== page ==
”Law-like” patterns in human preference behaviour foundPublished On: Thu, May 27th, 2010 | Neurobiology | By BioNews
Massachusetts General Hospital (MGH) scientists have found mathematical patterns underlying the way individuals unconsciously distribute their preferences regarding approaching or avoiding objects in their environment.
These patterns appear to meet the strict criteria used to determine whether something is a scientific law.
If confirmed in future studies, the patterns could potentially be used to guide diagnosis and treatment of psychiatric disorders.
“Law-like processes are important in science for their predictive value, and finding patterns in behavior that meet criteria for lawfulness is extremely rare. The patterns we observed appear to describe the unconscious range of preference an individual has with a specificity suggestive of that of a fingerprint. We look forward to learning what other scientists find about these patterns,” explained Dr. Hans Breiter, principal investigator of the study.
These patterns – which the authors group together under the name relative preference theory – incorporate features of several older theories of reward and aversion into a single theory.
The study reports on the outcome of three sets of experiments. In each, healthy participants were presented with a series of images and could vary the amount of time they viewed each image by pressing the keys of a keypad.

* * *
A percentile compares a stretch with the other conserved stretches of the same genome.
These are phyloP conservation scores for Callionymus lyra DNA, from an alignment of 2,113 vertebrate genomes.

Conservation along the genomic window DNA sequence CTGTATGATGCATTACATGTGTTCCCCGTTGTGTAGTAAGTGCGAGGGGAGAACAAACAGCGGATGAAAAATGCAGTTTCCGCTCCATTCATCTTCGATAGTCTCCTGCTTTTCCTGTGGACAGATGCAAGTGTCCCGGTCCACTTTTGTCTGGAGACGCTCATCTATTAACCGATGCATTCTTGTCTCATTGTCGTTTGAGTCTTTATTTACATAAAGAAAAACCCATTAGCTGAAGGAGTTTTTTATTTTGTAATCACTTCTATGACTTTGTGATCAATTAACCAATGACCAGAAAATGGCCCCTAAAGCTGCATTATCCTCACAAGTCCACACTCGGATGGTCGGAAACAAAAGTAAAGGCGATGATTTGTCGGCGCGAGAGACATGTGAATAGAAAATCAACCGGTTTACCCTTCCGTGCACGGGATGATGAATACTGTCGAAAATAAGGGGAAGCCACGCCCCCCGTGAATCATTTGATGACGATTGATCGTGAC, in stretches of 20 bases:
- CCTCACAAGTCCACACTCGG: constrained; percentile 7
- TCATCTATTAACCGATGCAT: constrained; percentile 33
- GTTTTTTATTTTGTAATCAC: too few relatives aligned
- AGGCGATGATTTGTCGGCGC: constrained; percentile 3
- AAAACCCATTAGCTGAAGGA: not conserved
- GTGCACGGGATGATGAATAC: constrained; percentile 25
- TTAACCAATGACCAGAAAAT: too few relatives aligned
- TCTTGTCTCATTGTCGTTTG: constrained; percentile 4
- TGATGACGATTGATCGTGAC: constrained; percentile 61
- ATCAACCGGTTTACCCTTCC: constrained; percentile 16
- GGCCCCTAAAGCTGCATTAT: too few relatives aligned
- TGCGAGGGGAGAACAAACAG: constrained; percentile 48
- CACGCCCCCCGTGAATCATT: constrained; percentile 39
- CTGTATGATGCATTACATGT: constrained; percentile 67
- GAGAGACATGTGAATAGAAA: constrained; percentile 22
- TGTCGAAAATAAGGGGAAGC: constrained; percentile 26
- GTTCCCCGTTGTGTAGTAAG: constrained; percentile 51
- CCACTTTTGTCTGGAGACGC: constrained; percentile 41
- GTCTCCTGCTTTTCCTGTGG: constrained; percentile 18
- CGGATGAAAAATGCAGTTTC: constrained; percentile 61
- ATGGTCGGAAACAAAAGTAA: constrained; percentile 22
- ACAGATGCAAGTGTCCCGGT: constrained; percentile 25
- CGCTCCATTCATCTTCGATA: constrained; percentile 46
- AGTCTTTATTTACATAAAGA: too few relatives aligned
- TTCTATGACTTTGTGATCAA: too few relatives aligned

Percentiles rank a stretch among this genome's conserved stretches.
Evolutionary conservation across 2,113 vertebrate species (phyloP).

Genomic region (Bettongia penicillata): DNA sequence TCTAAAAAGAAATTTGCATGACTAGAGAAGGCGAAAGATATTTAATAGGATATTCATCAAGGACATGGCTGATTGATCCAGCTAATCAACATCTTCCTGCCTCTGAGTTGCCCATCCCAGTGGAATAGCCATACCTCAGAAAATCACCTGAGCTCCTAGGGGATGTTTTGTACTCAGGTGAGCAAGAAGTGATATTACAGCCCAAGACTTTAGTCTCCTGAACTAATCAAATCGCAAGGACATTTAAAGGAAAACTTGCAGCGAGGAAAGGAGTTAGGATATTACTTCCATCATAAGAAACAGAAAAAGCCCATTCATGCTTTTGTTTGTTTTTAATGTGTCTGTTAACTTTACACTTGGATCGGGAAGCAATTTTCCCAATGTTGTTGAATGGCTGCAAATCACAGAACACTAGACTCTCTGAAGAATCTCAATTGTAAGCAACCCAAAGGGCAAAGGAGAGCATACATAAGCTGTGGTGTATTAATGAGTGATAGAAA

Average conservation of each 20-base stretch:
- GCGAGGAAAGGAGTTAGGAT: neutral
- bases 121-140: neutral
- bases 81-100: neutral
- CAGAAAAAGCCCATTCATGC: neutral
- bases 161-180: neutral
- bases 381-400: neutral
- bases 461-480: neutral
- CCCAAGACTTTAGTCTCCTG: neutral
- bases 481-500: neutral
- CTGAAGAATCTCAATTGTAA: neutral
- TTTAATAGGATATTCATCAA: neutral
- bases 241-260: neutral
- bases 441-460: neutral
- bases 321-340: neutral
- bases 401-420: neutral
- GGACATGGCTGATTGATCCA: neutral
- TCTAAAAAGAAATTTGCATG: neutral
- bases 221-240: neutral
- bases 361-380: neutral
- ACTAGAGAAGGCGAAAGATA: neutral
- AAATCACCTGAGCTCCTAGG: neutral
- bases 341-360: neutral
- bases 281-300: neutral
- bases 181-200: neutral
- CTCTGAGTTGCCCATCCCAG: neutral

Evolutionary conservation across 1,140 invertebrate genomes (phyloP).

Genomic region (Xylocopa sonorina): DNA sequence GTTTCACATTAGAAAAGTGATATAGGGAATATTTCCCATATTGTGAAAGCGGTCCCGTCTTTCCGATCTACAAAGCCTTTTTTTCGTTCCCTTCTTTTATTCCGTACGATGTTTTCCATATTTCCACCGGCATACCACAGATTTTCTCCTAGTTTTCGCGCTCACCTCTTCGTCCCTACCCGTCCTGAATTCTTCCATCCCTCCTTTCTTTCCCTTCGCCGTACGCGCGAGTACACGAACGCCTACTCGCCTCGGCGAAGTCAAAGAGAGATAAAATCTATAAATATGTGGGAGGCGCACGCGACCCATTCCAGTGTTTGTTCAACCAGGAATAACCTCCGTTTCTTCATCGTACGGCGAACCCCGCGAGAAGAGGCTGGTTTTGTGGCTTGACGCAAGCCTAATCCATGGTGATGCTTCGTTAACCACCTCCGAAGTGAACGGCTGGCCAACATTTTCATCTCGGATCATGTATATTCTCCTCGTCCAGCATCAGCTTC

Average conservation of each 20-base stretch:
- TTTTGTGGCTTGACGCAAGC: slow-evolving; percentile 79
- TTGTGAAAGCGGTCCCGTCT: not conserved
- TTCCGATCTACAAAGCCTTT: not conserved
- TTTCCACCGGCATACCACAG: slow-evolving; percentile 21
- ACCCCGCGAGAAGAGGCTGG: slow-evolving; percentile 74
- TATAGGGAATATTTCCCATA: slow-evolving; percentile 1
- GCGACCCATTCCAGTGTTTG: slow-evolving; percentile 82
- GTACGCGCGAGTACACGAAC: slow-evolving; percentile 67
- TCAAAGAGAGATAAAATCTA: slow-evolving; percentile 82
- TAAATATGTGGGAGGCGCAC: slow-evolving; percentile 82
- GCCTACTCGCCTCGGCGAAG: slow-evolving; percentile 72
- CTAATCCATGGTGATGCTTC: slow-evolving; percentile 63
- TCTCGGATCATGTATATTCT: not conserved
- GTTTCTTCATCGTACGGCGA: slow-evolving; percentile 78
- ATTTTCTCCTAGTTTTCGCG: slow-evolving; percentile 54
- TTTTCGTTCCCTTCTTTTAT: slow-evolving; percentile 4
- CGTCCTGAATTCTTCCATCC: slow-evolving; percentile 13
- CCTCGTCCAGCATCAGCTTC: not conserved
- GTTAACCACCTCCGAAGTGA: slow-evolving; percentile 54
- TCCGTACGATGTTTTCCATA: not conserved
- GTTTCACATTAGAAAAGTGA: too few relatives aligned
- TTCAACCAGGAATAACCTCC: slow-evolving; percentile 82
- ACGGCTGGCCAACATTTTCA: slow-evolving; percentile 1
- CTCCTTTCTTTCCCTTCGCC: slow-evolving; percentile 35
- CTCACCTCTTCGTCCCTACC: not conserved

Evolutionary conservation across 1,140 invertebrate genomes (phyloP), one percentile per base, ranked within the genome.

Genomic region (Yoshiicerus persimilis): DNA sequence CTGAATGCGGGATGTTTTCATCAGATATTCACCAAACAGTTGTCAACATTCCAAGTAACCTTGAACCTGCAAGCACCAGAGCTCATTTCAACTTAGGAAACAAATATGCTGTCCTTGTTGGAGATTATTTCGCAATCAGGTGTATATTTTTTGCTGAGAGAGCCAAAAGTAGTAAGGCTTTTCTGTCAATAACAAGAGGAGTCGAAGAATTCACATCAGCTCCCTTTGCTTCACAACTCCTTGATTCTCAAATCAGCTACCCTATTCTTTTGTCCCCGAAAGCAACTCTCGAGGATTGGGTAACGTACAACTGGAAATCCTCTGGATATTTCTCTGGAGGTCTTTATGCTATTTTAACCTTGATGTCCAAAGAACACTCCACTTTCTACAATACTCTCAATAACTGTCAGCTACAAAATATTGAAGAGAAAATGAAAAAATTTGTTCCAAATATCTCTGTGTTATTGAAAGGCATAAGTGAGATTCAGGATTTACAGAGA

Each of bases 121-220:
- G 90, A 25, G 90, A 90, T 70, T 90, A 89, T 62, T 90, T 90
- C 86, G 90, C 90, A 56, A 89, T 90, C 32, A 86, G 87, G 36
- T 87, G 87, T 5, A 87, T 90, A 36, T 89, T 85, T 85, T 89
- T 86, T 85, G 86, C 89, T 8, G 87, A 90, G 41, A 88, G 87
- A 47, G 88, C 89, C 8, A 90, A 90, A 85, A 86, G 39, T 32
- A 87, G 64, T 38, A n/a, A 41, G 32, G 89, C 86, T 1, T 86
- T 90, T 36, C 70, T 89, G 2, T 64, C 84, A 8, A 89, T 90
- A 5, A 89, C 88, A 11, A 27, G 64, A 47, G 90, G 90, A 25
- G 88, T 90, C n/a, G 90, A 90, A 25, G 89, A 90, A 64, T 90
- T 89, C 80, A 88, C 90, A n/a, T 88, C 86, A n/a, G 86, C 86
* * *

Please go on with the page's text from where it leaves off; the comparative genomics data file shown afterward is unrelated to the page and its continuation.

Responses were measured by whether participants increased, decreased, or did nothing to change how long they viewed particular images.
All three experiments showed the same patterns in both groups and individuals, patterns that contained a set of features that varied between people.
These patterns describe how groups and individuals make tradeoffs between approaching and avoiding items; how value is attributed to objects, which is linked assessments of other objects of the same type; and how individuals set limits to how strongly they will seek or avoid objects.
The authors note that these patterns incorporate aspects of three existing theories in reward/aversion— prospect theory, which includes the fact that people are more strongly motivated to avoid negative outcomes than to attain positive outcomes; the matching law, which describes how the rates of response to multiple stimuli are proportional to the amount of reward attributed to each stimulus; and alliesthesia, which notes that the value placed on something depends on whether it is perceived to be scarce – for example, hungry people place greater value on food than do those who have just eaten.
One of the key differences between relative preference theory (RPT) and earlier theories is that RPT evaluates preferences relating to the intrinsic value of items to an individual, rather than relating preferences to values set by external forces – such as how the overall economy sets the value of the dollar.
The patterns observed in this study are similar at the individual and group levels – a relationship known as “scaling.”
The study was published in the journal PLoS ONE.